In any case, while the comparison of technical specifications can provide a useful overview of the capabilities of different cameras, it remains partial and cannot reveal, for example, the handling experience and imaging performance when actually working with the 1DC or the 80D. User reviews that are available, for instance, at amazon can sometimes shed light on these issues, but such feedback is all too often partial, inconsistent, and inaccurate.
Expert reviews: Canon 1D C vs 80D
This is why expert reviews are important. The following table reports the overall rankings of the cameras as published by some of the major camera review sites (cameralabs, dpreview, ephotozine, imaging-resource, photographyblog). You can find the full text of the reviews by clicking on the site logo in the table header.
|Canon 1D C»||-||-||-||-||-||Apr 2012||14,999||-||Canon 1D C|
|Canon 80D«||HiRec||84/100||4.5/5||4.5/5||4.5/5||Feb 2016||1,199||Canon 80D|
|Canon 6D Mark II« »||Rec||80/100||4.5/5||4/5||4/5||Jun 2017||1,999||Canon 6D Mark II|
|Canon 1D X Mark II« »||-||89/100||4.5/5||5/5||4.5/5||Feb 2016||5,999||Canon 1D X Mark II|
|Canon T6i« »||-||75/100||4.5/5||4.5/5||4.5/5||Feb 2015||749||-||Canon T6i|
|Canon 7D II« »||Rec||84/100||4/5||5/5||4.5/5||Sep 2014||1,799||Canon 7D II|
|Canon 70D« »||HiRec||83/100||4.5/5||4.5/5||5/5||Jul 2013||1,199||-||Canon 70D|
|Canon 5D Mark III« »||HiRec||82/100||4.5/5||5/5||4.5/5||Mar 2012||3,499||-||Canon 5D Mark III|
|Canon 6D« »||HiRec||83/100||4.5/5||4.5/5||4.5/5||Sep 2012||2,099||-||Canon 6D|
|Canon 1D X« »||-||-||4.5/5||4.5/5||4.5/5||Oct 2011||6,799||-||Canon 1D X|
|Canon 5D Mark II« »||91/100||79/100||4/5||5/5||-||Sep 2008||3,499||-||Canon 5D Mark II|
|Canon 1Ds Mark III« »||-||HiRec||4.5/5||-||-||Aug 2007||7,999||-||Canon 1Ds Mark III|
|Canon 1Ds Mark II« »||-||HiRec||-||-||-||Sep 2004||7,999||-||Canon 1Ds Mark II|
|Canon 1Ds« »||-||HiRec||-||-||-||Sep 2002||8,999||-||Canon 1Ds|
|Nikon D7500« »||HiRec||86/100||5/5||4.5/5||4.5/5||Apr 2017||1,299||Nikon D7500|
|Nikon D4« »||-||-||4.5/5||-||4.5/5||Jan 2012||5,999||-||Nikon D4|
The above review scores should be interpreted with care, though. The ratings were established in reference to similarly priced cameras that were available in the market at the time of the review. Hence, a score should always be seen in the context of the camera's market launch date and its price, and comparisons of ratings among very different cameras or across long time periods have little meaning. Also, please note that some of the review sites have changed their methodology and reporting over time.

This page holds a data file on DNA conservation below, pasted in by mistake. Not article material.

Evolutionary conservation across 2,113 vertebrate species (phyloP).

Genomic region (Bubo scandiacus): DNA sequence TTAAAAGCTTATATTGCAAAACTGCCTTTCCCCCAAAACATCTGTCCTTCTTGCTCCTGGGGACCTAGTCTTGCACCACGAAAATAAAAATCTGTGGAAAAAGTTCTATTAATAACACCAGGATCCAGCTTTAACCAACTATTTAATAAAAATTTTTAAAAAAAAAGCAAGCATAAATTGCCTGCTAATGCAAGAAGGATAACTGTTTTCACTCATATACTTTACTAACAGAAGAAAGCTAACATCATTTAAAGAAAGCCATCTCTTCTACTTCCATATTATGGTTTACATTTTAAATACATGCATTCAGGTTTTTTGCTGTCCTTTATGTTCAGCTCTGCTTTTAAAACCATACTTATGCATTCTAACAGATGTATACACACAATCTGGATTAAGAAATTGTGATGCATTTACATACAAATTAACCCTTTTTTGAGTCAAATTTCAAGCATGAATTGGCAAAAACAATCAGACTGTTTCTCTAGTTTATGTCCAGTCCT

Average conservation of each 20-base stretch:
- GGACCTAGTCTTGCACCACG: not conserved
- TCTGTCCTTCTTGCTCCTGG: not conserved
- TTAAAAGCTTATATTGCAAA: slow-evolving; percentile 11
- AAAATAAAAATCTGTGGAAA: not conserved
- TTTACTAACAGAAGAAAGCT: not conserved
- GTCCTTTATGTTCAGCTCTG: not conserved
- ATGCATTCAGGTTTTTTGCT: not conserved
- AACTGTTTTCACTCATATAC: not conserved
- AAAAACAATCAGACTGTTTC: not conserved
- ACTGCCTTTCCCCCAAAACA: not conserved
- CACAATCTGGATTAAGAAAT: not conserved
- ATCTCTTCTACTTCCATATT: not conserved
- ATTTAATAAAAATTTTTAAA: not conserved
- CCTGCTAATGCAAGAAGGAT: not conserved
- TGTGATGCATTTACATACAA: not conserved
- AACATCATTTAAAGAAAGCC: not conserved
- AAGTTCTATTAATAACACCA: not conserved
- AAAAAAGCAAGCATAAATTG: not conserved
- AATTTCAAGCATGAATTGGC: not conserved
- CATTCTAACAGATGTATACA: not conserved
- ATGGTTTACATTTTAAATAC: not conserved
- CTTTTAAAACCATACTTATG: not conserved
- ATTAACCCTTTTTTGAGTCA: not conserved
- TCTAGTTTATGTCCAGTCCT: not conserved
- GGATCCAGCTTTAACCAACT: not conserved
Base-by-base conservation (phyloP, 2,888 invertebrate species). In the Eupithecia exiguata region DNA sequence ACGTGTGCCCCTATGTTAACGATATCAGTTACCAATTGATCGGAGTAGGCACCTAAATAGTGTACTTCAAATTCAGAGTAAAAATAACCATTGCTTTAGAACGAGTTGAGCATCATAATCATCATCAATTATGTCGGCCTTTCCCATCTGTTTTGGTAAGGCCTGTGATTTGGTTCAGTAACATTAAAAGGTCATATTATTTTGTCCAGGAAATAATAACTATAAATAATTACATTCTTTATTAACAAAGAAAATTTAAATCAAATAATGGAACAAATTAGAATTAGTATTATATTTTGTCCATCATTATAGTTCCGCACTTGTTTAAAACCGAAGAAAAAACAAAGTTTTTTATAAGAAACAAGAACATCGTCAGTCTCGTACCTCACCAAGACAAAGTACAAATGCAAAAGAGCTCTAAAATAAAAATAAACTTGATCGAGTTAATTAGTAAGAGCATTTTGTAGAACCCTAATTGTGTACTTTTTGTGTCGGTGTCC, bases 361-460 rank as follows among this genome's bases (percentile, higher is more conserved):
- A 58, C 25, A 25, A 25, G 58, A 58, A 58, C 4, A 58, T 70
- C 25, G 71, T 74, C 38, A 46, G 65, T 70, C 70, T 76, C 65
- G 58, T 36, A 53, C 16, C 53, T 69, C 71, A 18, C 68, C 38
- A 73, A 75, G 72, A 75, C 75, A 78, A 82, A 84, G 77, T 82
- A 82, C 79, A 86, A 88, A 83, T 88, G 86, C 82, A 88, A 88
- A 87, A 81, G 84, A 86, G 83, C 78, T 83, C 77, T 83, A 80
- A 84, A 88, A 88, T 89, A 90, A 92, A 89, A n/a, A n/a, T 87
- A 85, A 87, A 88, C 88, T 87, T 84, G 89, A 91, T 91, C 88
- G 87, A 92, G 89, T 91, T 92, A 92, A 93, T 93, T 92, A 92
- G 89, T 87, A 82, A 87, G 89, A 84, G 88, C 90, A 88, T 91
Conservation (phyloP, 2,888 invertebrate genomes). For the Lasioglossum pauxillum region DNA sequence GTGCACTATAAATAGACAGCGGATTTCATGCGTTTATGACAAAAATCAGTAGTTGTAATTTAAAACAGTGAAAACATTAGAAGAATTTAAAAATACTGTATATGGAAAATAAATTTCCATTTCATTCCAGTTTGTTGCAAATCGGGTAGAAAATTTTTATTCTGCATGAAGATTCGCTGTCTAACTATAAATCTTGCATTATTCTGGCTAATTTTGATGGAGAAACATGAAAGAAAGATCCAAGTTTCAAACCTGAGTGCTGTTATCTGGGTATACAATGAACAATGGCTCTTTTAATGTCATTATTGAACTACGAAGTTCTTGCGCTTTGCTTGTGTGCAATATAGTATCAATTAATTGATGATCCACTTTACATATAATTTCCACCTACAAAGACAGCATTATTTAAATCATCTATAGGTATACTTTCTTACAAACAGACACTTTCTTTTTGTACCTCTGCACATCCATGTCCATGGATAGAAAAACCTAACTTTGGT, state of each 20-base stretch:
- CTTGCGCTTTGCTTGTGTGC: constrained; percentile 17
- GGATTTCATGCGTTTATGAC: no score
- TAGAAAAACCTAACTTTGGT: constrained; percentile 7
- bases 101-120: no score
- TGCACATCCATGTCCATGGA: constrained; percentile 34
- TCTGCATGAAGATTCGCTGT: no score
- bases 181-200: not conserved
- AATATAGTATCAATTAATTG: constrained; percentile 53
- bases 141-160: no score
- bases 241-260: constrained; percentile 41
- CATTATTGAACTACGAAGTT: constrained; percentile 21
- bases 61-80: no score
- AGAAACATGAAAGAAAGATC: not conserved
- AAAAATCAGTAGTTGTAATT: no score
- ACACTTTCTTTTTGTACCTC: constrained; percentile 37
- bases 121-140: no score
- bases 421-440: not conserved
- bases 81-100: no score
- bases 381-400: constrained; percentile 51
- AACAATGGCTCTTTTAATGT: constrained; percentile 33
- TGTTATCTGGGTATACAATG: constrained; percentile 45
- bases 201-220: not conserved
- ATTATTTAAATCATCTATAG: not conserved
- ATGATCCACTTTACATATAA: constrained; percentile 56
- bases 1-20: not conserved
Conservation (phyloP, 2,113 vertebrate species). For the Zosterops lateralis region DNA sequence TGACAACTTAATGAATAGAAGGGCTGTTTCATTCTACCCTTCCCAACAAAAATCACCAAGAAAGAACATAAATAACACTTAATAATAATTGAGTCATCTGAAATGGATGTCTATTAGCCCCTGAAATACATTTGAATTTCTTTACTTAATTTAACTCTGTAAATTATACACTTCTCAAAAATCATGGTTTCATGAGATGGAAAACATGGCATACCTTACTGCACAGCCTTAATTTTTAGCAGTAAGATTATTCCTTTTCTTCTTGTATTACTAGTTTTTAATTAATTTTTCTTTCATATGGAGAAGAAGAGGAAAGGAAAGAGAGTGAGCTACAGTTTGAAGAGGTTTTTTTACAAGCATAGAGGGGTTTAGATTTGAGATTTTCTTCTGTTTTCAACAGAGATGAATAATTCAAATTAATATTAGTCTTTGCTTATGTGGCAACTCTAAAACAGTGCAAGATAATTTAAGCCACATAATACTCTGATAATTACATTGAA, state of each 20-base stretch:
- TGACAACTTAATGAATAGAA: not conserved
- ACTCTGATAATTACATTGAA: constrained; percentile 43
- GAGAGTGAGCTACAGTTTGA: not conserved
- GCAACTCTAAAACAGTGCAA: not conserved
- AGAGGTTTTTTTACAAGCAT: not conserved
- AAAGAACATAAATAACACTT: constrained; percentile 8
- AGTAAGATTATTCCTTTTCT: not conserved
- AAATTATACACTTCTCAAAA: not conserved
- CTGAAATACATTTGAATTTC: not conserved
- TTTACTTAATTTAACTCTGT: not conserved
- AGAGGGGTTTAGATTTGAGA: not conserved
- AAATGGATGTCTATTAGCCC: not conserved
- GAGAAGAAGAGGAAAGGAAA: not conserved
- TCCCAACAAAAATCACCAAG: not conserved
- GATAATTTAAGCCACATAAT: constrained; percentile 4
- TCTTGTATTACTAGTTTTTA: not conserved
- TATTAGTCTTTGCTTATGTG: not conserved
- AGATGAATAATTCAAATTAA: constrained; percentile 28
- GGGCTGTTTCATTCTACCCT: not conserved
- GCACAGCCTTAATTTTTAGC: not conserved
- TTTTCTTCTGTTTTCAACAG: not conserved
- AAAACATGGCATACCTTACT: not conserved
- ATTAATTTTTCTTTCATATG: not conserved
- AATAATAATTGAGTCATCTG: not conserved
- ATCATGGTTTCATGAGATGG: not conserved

Other camera comparisons
Did this review help to inform your camera decision process? In case you are interested in seeing how other cameras pair up, just make a corresponding selection in the search boxes below. There is also a set of direct links to comparison reviews that other users of the CAM-parator app explored.
- Canon 1300D vs Canon SX50
- Canon 4000D vs Sony A7 III
- Canon G16 vs Sony RX100 IV
- Fujifilm GFX 50S vs Fujifilm XF10
- Fujifilm GFX 50S vs Nikon Z7
- Fujifilm X-A1 vs Olympus E-P5
- Leica S2 vs Nikon D850
- Leica X1 vs Nikon D7200
- Olympus E-510 vs Olympus E-330
- Olympus PEN-F vs Leica X-U Typ 113
- Sony A5000 vs Sony HX95
- Sony A7 vs Leica Q Typ 116
Specifications: Canon 1D C vs Canon 80D
|Camera Model||Canon 1D C||Canon 80D|
|Camera Type||Digital single lens reflex||Digital single lens reflex|
|Camera Lens||Canon EF mount lenses||Canon EF mount lenses|
|Launch Date||April 2012||February 2016|
|Launch Price||USD 14999||USD 1199|
|Sensor Format||Full Frame Sensor||APS-C Sensor|
|Sensor Size||36.0 x 24.0 mm||22.5 x 24.0 mm|
|Sensor Area||864 mm2||337.5 mm2|
|Sensor Diagonal||43.3 mm||27 mm|
|Sensor Resolution||17.9 Megapixels||24 Megapixels|
|Image Resolution||5184 x 3456 pixels||6000 x 4000 pixels|
|Pixel Pitch||6.95 μm||3.75 μm|
|Pixel Density||2.07 MP/cm2||7.11 MP/cm2|
|Moiré control||Anti-Alias filter||Anti-Alias filter|
|Movie Capability||4K/24p Video||1080/60p Video|
|ISO Setting||100-51200 ISO||100-16000 ISO|
|ISO Boost||50-204800 ISO||100-25600 ISO|
|Image Processor||DIGIC 5+ (Dual)||DIGIC 6|
|DXO Sensor Quality (score)||..||79|
|DXO Color Depth (bits)||..||23.6|
|DXO Dynamic Range (EV)||..||13.2|
|DXO Low Light (ISO)||..||1135|
|Viewfinder Type||Optical viewfinder||Optical viewfinder|
|Viewfinder Field of View||100%||100%|
|Top-Level Screen||Control Panel||Control Panel|
|LCD Framing||Live View||Live View|
|Rear LCD Size||3.2 inch||3.0 inch|
|LCD Resolution||1040k dots||1040k dots|
|LCD Attachment||Fixed screen||Swivel screen|
|Touch Input||no Touchscreen||Touchscreen|
|Autofocus System||Phase-detect AF||Phase-detect AF|
|Maximum Shutter Speed||1/8000s||1/8000s|
|Continuous Shooting||14 shutter flaps/s||7 shutter flaps/s|
|Fill Flash||no On-Board Flash||Build-in Flash|
|Storage Medium||CF cards||SDXC cards|
|Second Storage Option||Dual card slots||Single card slot|
|Studio Flash||PC Sync socket||no PC Sync|
|USB Connector||USB 2.0||USB 2.0|
|HDMI Port||mini HDMI||mini HDMI|
|Microphone Port||External MIC port||External MIC port|
|Headphone Socket||Headphone port||Headphone port|
|Wifi Support||no Wifi||Wifi built-in|
|Near-Field Communication||no NFC||NFC built-in|
|Environmental Sealing||Weathersealed body||Weathersealed body|
|Battery Type||LP-E4N power pack||LP-E6N power pack|
|Battery Life (CIPA)||1120 shots per charge||960 shots per charge|
158 x 164 x 83 mm
(6.2 x 6.5 x 3.3 in)
139 x 105 x 79 mm
(5.5 x 4.1 x 3.1 in)
|Camera Weight||1545 g (54.5 oz)||730 g (25.8 oz)|
Did you notice an error on this page? If so, please get in touch, so that we can correct the information.